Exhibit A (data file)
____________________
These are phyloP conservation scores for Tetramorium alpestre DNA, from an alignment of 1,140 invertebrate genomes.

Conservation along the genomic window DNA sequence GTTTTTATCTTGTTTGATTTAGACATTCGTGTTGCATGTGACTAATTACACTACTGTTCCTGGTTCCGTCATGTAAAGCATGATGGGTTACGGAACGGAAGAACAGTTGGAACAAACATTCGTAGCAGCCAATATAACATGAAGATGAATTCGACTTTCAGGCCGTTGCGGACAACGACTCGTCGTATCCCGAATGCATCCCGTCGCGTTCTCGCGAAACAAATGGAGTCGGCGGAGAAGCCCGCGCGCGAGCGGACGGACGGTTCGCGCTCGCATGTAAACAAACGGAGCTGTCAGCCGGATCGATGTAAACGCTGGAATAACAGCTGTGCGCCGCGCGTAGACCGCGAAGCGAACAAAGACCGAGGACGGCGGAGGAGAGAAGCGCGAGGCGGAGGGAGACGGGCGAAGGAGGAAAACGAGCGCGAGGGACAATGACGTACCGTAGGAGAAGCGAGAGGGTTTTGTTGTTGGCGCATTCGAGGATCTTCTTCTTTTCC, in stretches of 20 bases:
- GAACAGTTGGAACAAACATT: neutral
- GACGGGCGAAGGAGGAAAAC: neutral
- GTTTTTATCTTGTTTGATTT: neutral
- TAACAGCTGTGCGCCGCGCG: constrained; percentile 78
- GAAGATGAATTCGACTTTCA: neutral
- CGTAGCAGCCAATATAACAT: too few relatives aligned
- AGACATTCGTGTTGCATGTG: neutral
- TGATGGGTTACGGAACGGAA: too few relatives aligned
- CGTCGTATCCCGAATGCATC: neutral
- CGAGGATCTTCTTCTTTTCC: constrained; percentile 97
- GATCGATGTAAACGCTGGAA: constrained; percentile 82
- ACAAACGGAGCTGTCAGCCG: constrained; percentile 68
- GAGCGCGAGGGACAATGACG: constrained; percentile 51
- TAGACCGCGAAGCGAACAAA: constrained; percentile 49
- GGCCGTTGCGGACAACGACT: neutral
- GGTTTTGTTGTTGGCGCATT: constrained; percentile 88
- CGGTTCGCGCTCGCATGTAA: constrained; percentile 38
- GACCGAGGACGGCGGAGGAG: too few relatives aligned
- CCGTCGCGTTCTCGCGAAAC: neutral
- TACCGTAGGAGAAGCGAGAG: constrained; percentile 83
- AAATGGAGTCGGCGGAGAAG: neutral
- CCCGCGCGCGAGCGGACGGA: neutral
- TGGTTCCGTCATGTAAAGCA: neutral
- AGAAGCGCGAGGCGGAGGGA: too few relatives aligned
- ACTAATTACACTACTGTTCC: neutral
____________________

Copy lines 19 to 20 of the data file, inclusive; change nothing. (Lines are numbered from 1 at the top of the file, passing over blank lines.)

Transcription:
- CGGTTCGCGCTCGCATGTAA: constrained; percentile 38
- GACCGAGGACGGCGGAGGAG: too few relatives aligned